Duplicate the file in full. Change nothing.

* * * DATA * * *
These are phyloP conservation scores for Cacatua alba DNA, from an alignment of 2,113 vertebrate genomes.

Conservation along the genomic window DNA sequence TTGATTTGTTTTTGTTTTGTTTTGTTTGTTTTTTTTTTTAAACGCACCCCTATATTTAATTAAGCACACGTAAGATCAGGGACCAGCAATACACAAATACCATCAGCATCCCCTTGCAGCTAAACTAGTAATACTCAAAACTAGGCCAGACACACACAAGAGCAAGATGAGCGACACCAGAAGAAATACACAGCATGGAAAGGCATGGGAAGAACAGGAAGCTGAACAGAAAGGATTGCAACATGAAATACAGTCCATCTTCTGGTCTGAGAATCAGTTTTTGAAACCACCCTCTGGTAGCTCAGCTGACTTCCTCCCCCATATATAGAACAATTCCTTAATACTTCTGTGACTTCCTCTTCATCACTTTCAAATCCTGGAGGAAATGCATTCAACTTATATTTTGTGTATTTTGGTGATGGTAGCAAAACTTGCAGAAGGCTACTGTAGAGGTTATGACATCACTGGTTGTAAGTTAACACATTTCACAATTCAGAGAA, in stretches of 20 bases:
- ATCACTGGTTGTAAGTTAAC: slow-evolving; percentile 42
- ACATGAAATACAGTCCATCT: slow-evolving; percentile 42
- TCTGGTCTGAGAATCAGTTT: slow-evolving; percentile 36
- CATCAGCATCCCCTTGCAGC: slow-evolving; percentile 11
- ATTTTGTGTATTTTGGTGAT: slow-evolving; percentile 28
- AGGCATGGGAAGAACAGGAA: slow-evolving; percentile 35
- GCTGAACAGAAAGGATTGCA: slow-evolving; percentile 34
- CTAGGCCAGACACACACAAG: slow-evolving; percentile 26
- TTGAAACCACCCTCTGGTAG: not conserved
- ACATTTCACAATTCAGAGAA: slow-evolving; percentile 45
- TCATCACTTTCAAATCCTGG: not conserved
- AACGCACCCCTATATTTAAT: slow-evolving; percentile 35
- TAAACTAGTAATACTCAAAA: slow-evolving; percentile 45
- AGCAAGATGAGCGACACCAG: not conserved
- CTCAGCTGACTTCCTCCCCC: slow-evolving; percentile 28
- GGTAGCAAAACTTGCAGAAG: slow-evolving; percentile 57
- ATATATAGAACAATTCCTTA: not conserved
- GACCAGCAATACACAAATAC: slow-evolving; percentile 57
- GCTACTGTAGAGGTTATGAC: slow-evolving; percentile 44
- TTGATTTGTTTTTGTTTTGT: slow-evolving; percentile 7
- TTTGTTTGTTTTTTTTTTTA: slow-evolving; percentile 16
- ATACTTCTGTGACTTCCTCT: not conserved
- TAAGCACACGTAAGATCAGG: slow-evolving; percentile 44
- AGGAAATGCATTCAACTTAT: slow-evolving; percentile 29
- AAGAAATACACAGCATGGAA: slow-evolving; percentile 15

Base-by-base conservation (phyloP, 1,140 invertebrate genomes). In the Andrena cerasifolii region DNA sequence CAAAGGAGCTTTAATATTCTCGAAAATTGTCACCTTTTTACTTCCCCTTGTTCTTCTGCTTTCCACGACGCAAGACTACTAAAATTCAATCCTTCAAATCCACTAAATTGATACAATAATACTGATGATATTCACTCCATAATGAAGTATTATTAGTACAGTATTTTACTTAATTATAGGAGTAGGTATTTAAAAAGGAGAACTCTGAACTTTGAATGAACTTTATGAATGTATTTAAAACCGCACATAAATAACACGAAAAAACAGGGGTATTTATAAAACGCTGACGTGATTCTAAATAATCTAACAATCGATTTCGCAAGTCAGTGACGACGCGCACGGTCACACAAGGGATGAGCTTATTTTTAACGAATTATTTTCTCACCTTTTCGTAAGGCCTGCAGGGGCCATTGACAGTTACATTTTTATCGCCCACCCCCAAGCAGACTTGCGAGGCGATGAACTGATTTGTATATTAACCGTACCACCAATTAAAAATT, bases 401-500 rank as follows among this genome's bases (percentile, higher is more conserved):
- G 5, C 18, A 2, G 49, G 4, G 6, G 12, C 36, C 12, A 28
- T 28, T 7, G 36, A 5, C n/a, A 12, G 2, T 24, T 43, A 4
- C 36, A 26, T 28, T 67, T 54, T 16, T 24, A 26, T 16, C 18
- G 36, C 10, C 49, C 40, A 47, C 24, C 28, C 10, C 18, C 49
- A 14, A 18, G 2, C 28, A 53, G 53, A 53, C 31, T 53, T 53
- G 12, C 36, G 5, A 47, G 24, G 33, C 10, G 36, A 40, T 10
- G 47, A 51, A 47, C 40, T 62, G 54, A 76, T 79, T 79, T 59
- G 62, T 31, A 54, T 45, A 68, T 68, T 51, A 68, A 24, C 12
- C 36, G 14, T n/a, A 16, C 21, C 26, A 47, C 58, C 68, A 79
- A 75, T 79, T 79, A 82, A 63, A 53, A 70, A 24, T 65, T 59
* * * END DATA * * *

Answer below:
These are phyloP conservation scores for Cacatua alba DNA, from an alignment of 2,113 vertebrate genomes.

Conservation along the genomic window DNA sequence TTGATTTGTTTTTGTTTTGTTTTGTTTGTTTTTTTTTTTAAACGCACCCCTATATTTAATTAAGCACACGTAAGATCAGGGACCAGCAATACACAAATACCATCAGCATCCCCTTGCAGCTAAACTAGTAATACTCAAAACTAGGCCAGACACACACAAGAGCAAGATGAGCGACACCAGAAGAAATACACAGCATGGAAAGGCATGGGAAGAACAGGAAGCTGAACAGAAAGGATTGCAACATGAAATACAGTCCATCTTCTGGTCTGAGAATCAGTTTTTGAAACCACCCTCTGGTAGCTCAGCTGACTTCCTCCCCCATATATAGAACAATTCCTTAATACTTCTGTGACTTCCTCTTCATCACTTTCAAATCCTGGAGGAAATGCATTCAACTTATATTTTGTGTATTTTGGTGATGGTAGCAAAACTTGCAGAAGGCTACTGTAGAGGTTATGACATCACTGGTTGTAAGTTAACACATTTCACAATTCAGAGAA, in stretches of 20 bases:
- ATCACTGGTTGTAAGTTAAC: slow-evolving; percentile 42
- ACATGAAATACAGTCCATCT: slow-evolving; percentile 42
- TCTGGTCTGAGAATCAGTTT: slow-evolving; percentile 36
- CATCAGCATCCCCTTGCAGC: slow-evolving; percentile 11
- ATTTTGTGTATTTTGGTGAT: slow-evolving; percentile 28
- AGGCATGGGAAGAACAGGAA: slow-evolving; percentile 35
- GCTGAACAGAAAGGATTGCA: slow-evolving; percentile 34
- CTAGGCCAGACACACACAAG: slow-evolving; percentile 26
- TTGAAACCACCCTCTGGTAG: not conserved
- ACATTTCACAATTCAGAGAA: slow-evolving; percentile 45
- TCATCACTTTCAAATCCTGG: not conserved
- AACGCACCCCTATATTTAAT: slow-evolving; percentile 35
- TAAACTAGTAATACTCAAAA: slow-evolving; percentile 45
- AGCAAGATGAGCGACACCAG: not conserved
- CTCAGCTGACTTCCTCCCCC: slow-evolving; percentile 28
- GGTAGCAAAACTTGCAGAAG: slow-evolving; percentile 57
- ATATATAGAACAATTCCTTA: not conserved
- GACCAGCAATACACAAATAC: slow-evolving; percentile 57
- GCTACTGTAGAGGTTATGAC: slow-evolving; percentile 44
- TTGATTTGTTTTTGTTTTGT: slow-evolving; percentile 7
- TTTGTTTGTTTTTTTTTTTA: slow-evolving; percentile 16
- ATACTTCTGTGACTTCCTCT: not conserved
- TAAGCACACGTAAGATCAGG: slow-evolving; percentile 44
- AGGAAATGCATTCAACTTAT: slow-evolving; percentile 29
- AAGAAATACACAGCATGGAA: slow-evolving; percentile 15

Base-by-base conservation (phyloP, 1,140 invertebrate genomes). In the Andrena cerasifolii region DNA sequence CAAAGGAGCTTTAATATTCTCGAAAATTGTCACCTTTTTACTTCCCCTTGTTCTTCTGCTTTCCACGACGCAAGACTACTAAAATTCAATCCTTCAAATCCACTAAATTGATACAATAATACTGATGATATTCACTCCATAATGAAGTATTATTAGTACAGTATTTTACTTAATTATAGGAGTAGGTATTTAAAAAGGAGAACTCTGAACTTTGAATGAACTTTATGAATGTATTTAAAACCGCACATAAATAACACGAAAAAACAGGGGTATTTATAAAACGCTGACGTGATTCTAAATAATCTAACAATCGATTTCGCAAGTCAGTGACGACGCGCACGGTCACACAAGGGATGAGCTTATTTTTAACGAATTATTTTCTCACCTTTTCGTAAGGCCTGCAGGGGCCATTGACAGTTACATTTTTATCGCCCACCCCCAAGCAGACTTGCGAGGCGATGAACTGATTTGTATATTAACCGTACCACCAATTAAAAATT, bases 401-500 rank as follows among this genome's bases (percentile, higher is more conserved):
- G 5, C 18, A 2, G 49, G 4, G 6, G 12, C 36, C 12, A 28
- T 28, T 7, G 36, A 5, C n/a, A 12, G 2, T 24, T 43, A 4
- C 36, A 26, T 28, T 67, T 54, T 16, T 24, A 26, T 16, C 18
- G 36, C 10, C 49, C 40, A 47, C 24, C 28, C 10, C 18, C 49
- A 14, A 18, G 2, C 28, A 53, G 53, A 53, C 31, T 53, T 53
- G 12, C 36, G 5, A 47, G 24, G 33, C 10, G 36, A 40, T 10
- G 47, A 51, A 47, C 40, T 62, G 54, A 76, T 79, T 79, T 59
- G 62, T 31, A 54, T 45, A 68, T 68, T 51, A 68, A 24, C 12
- C 36, G 14, T n/a, A 16, C 21, C 26, A 47, C 58, C 68, A 79
- A 75, T 79, T 79, A 82, A 63, A 53, A 70, A 24, T 65, T 59